Carshalton’s Harry Aikines-Aryeetey is adamant it’s do or die as he attempts to finally fulfil his Olympic dream.
Four summers ago, on August 5, 2012, the then 23-year-old was watching the drama of the 100m final unfold from his student accommodation at Loughborough University.
Usain Bolt cantered to victory in 9.63 seconds ahead of fellow Jamaican Yohan Blake and American Justin Gatlin, while Ghanaian-born Aikines-Aryeetey nursed a torn hamstring that ruled him out shortly before the Games.
He has often thought it would have been him competing against the fastest man the world has ever seen, after all, in 2006, Aikines-Aryeetey beat Blake at the World Junior Championships in Beijing, clocking 10.37 in the 100m final to claim gold.
That, added to a sensational double gold at the World Youth Championships in Marrakech a year before which won him BBC Young Sports Personality of the Year and saw him named the IAAF’s Rising Star, meant the teenager had the sprinting world at his feet.
It was a glimpse of what he was truly capable of and, it added gravitas as to why so many sprinting experts tipped him for the success which has so far eluded him.
He said: “I think what happened before London was just a combination of things really. I had quite a few injuries, the preparation poor and it was just a bit rushed.
“Obviously at the time I was devastated, but I was just so unlucky. I even pulled a muscle going to the Olympic Stadium for a test event.
“But that’s behind me now. This time around we have a plan that is working out for me and considering the circumstances, the last few seasons have gone okay.”
He confessed at the time he felt angry and forgotten at missing out in London, but it is that monumental disappointment which is his fuelling his motivation today.
A litany of injuries has always disrupted the now 27-year-old’s progress – the worst of which was a double stress fracture to his back that prevented him from competing for the whole of the 2007 indoor season.
Even last year, Aikines-Aryeetey was without a coach having split from Rana Reider in 2014 as he battled a multitude of injuries ranging from calf problems to a persistent back injury.
In February, he raced alongside fellow south west Londoner James Dasaolu in the 60m final at the British Indoor Championships, but finished sixth in 6.69.
It was shy of his personal best of 6.55 and meant he didn’t qualify for the IAAF World Indoor Championships in Portland.
But now he admits he is seeing things with greater clarity.
“Obviously it was disappointing and underwhelming. It was a slow start but I think that was largely down to me and my new coach working a few things out,” he said.
That new coach is Swede Benke Blomkvist and although the relationship is very much in its infancy, Aikines-Aryeetey is clear there is a meticulously thought out game plan to secure a place in Rio.
He continued: “We didn’t target the indoor season as we previously would have done. It was just a case of ironing a few things out and getting to know each other.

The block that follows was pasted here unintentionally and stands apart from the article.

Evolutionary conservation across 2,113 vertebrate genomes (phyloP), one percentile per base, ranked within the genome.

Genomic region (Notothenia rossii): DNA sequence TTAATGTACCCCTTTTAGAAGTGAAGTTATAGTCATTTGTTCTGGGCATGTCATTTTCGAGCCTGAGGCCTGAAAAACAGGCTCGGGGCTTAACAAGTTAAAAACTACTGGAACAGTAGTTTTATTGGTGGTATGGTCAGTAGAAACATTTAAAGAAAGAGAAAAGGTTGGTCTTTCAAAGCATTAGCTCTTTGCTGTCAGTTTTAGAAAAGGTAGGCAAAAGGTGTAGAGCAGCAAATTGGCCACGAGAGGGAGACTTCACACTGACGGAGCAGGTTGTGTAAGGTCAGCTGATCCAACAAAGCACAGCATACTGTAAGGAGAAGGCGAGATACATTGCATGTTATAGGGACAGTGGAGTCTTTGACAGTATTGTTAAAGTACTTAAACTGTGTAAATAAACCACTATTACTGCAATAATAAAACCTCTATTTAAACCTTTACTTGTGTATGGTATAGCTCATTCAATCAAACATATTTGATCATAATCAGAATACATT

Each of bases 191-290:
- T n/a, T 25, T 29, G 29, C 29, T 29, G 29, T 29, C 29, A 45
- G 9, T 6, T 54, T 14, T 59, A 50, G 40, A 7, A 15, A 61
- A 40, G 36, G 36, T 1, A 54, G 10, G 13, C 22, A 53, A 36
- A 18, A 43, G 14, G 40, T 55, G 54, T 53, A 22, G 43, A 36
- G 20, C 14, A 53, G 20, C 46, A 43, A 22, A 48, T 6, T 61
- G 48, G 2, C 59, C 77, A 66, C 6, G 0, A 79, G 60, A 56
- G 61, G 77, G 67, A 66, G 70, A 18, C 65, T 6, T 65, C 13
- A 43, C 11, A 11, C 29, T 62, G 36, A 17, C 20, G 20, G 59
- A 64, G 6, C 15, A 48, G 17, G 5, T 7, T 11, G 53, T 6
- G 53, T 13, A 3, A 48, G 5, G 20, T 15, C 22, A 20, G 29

“If you don’t target the indoor season like other people then you can’t expect to run as well. But things are gradually falling into place and I’m on track to run the times I want.
“There is more of a holistic approach with Benke. It’s more about my happiness and my confidence. If I have these things then I know I can and will be a threat to anyone.
“For top sprinters training doesn’t really vary. It’s about how you apply yourself off the track that makes a difference. And that is what I’m focussing on going forward.”
A criticism often been levied towards 5ft 9ins Aikines-Aryeetey is that, weighing in at a bulky 95kg, he is too big for sprinting.
But he points out he is only a kilogram heavier than Bolt and feels it is an unfair criticism that has followed him more than his own shadow.
He said: “It’s my natural build and there’s nothing I can do about it. It’s quite funny how this question keeps cropping up. If I shed some weight then I do have a loss of power.
“I stay away from the bench press as much as I can. Most of my training partners are actually surprised at the lack of frequency I hit my upper body and the gym in general.
“I just think it’s the fact that I post video content on YouTube of me showing off my upper body strength occasionally, but that doesn’t mean I train it all the time.”
It’s no secret that sprinters often hit their peak in their late 20s. The second fastest man in history, American Tyson Gay, recorded his personal best of 9.69s at 27.
If Aikines-Aryeetey makes it to the Olympics he will celebrate his 28th birthday during the Games and, he admits he’s fully aware he is approaching a make-or-break period.
He said: “I’ve been around for such a long time. I started competing at the age 16 and I do feel a little bit old, but that is one of the things that you just accept.
“You do often worry when other people are performing and you aren’t. But one of the benefits of that is my mindset is now a lot better than it used to be.
“In my younger days I was frustrated when things didn’t go my way and I often found myself with a defeatist attitude with regards to injuries. But I just manage that now.”
For now, though, his gaze is firmly set on realising his true potential.
He said: “I just have to allow it to come and not force it. I know I can run sub ten, I know I have that in me. It’s just a question putting everything together all at once.
“It just seems as if every year it’s do or die. But I’m ready to handle that pressure now.”
Image courtesy of Harry Aikines-Aryeetey, via YouTube, with thanks